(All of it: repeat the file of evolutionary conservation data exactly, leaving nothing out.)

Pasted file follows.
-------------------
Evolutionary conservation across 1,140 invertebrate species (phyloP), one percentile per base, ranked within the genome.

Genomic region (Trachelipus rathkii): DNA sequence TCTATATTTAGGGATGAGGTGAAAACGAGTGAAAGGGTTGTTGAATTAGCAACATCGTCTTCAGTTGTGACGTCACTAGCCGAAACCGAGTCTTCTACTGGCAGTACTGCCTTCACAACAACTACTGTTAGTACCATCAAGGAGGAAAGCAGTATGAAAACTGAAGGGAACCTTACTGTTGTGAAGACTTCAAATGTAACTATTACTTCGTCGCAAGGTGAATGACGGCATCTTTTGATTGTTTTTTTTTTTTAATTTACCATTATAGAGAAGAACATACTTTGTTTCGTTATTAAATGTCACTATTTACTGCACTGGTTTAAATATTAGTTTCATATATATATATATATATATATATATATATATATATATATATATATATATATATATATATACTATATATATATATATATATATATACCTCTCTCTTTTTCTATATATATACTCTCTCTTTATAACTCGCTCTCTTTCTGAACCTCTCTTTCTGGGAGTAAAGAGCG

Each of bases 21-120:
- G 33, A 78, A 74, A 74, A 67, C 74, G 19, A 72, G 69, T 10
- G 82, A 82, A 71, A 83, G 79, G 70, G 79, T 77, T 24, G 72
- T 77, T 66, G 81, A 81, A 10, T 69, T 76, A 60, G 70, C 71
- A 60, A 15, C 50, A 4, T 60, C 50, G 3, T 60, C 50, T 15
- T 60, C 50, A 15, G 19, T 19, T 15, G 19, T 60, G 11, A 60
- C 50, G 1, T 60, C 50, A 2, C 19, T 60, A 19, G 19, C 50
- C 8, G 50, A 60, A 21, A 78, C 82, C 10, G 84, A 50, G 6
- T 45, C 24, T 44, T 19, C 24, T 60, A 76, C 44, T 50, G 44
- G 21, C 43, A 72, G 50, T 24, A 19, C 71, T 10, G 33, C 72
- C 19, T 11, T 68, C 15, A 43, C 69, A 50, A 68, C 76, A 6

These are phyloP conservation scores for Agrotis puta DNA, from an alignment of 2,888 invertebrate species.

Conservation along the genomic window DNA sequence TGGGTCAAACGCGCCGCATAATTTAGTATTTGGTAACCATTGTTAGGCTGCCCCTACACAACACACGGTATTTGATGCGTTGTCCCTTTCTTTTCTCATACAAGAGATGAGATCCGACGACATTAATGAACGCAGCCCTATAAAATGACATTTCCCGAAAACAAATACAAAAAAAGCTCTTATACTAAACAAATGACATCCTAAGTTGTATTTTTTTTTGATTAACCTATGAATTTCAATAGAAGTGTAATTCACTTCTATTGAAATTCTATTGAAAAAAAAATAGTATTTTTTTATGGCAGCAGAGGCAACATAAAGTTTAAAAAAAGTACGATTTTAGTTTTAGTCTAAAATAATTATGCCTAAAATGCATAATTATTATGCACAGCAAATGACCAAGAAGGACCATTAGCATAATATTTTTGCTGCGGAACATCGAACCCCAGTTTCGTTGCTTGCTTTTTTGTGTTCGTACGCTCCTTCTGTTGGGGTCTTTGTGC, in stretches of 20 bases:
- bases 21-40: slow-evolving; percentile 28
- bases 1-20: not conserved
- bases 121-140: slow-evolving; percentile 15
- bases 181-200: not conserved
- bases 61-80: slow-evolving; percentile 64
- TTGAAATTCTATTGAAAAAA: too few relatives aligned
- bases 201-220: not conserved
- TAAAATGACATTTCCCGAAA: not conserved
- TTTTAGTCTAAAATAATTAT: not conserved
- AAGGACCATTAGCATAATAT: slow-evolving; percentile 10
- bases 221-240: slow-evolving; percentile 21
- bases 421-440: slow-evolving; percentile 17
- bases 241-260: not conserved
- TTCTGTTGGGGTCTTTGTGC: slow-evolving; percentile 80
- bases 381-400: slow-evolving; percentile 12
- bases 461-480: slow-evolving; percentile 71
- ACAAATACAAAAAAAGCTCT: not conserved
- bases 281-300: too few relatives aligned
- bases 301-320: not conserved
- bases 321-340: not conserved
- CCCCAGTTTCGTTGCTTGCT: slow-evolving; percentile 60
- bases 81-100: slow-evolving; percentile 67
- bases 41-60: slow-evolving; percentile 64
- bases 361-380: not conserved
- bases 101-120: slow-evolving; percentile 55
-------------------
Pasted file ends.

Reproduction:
Evolutionary conservation across 1,140 invertebrate species (phyloP), one percentile per base, ranked within the genome.

Genomic region (Trachelipus rathkii): DNA sequence TCTATATTTAGGGATGAGGTGAAAACGAGTGAAAGGGTTGTTGAATTAGCAACATCGTCTTCAGTTGTGACGTCACTAGCCGAAACCGAGTCTTCTACTGGCAGTACTGCCTTCACAACAACTACTGTTAGTACCATCAAGGAGGAAAGCAGTATGAAAACTGAAGGGAACCTTACTGTTGTGAAGACTTCAAATGTAACTATTACTTCGTCGCAAGGTGAATGACGGCATCTTTTGATTGTTTTTTTTTTTTAATTTACCATTATAGAGAAGAACATACTTTGTTTCGTTATTAAATGTCACTATTTACTGCACTGGTTTAAATATTAGTTTCATATATATATATATATATATATATATATATATATATATATATATATATATATATATATATACTATATATATATATATATATATATACCTCTCTCTTTTTCTATATATATACTCTCTCTTTATAACTCGCTCTCTTTCTGAACCTCTCTTTCTGGGAGTAAAGAGCG

Each of bases 21-120:
- G 33, A 78, A 74, A 74, A 67, C 74, G 19, A 72, G 69, T 10
- G 82, A 82, A 71, A 83, G 79, G 70, G 79, T 77, T 24, G 72
- T 77, T 66, G 81, A 81, A 10, T 69, T 76, A 60, G 70, C 71
- A 60, A 15, C 50, A 4, T 60, C 50, G 3, T 60, C 50, T 15
- T 60, C 50, A 15, G 19, T 19, T 15, G 19, T 60, G 11, A 60
- C 50, G 1, T 60, C 50, A 2, C 19, T 60, A 19, G 19, C 50
- C 8, G 50, A 60, A 21, A 78, C 82, C 10, G 84, A 50, G 6
- T 45, C 24, T 44, T 19, C 24, T 60, A 76, C 44, T 50, G 44
- G 21, C 43, A 72, G 50, T 24, A 19, C 71, T 10, G 33, C 72
- C 19, T 11, T 68, C 15, A 43, C 69, A 50, A 68, C 76, A 6

These are phyloP conservation scores for Agrotis puta DNA, from an alignment of 2,888 invertebrate species.

Conservation along the genomic window DNA sequence TGGGTCAAACGCGCCGCATAATTTAGTATTTGGTAACCATTGTTAGGCTGCCCCTACACAACACACGGTATTTGATGCGTTGTCCCTTTCTTTTCTCATACAAGAGATGAGATCCGACGACATTAATGAACGCAGCCCTATAAAATGACATTTCCCGAAAACAAATACAAAAAAAGCTCTTATACTAAACAAATGACATCCTAAGTTGTATTTTTTTTTGATTAACCTATGAATTTCAATAGAAGTGTAATTCACTTCTATTGAAATTCTATTGAAAAAAAAATAGTATTTTTTTATGGCAGCAGAGGCAACATAAAGTTTAAAAAAAGTACGATTTTAGTTTTAGTCTAAAATAATTATGCCTAAAATGCATAATTATTATGCACAGCAAATGACCAAGAAGGACCATTAGCATAATATTTTTGCTGCGGAACATCGAACCCCAGTTTCGTTGCTTGCTTTTTTGTGTTCGTACGCTCCTTCTGTTGGGGTCTTTGTGC, in stretches of 20 bases:
- bases 21-40: slow-evolving; percentile 28
- bases 1-20: not conserved
- bases 121-140: slow-evolving; percentile 15
- bases 181-200: not conserved
- bases 61-80: slow-evolving; percentile 64
- TTGAAATTCTATTGAAAAAA: too few relatives aligned
- bases 201-220: not conserved
- TAAAATGACATTTCCCGAAA: not conserved
- TTTTAGTCTAAAATAATTAT: not conserved
- AAGGACCATTAGCATAATAT: slow-evolving; percentile 10
- bases 221-240: slow-evolving; percentile 21
- bases 421-440: slow-evolving; percentile 17
- bases 241-260: not conserved
- TTCTGTTGGGGTCTTTGTGC: slow-evolving; percentile 80
- bases 381-400: slow-evolving; percentile 12
- bases 461-480: slow-evolving; percentile 71
- ACAAATACAAAAAAAGCTCT: not conserved
- bases 281-300: too few relatives aligned
- bases 301-320: not conserved
- bases 321-340: not conserved
- CCCCAGTTTCGTTGCTTGCT: slow-evolving; percentile 60
- bases 81-100: slow-evolving; percentile 67
- bases 41-60: slow-evolving; percentile 64
- bases 361-380: not conserved
- bases 101-120: slow-evolving; percentile 55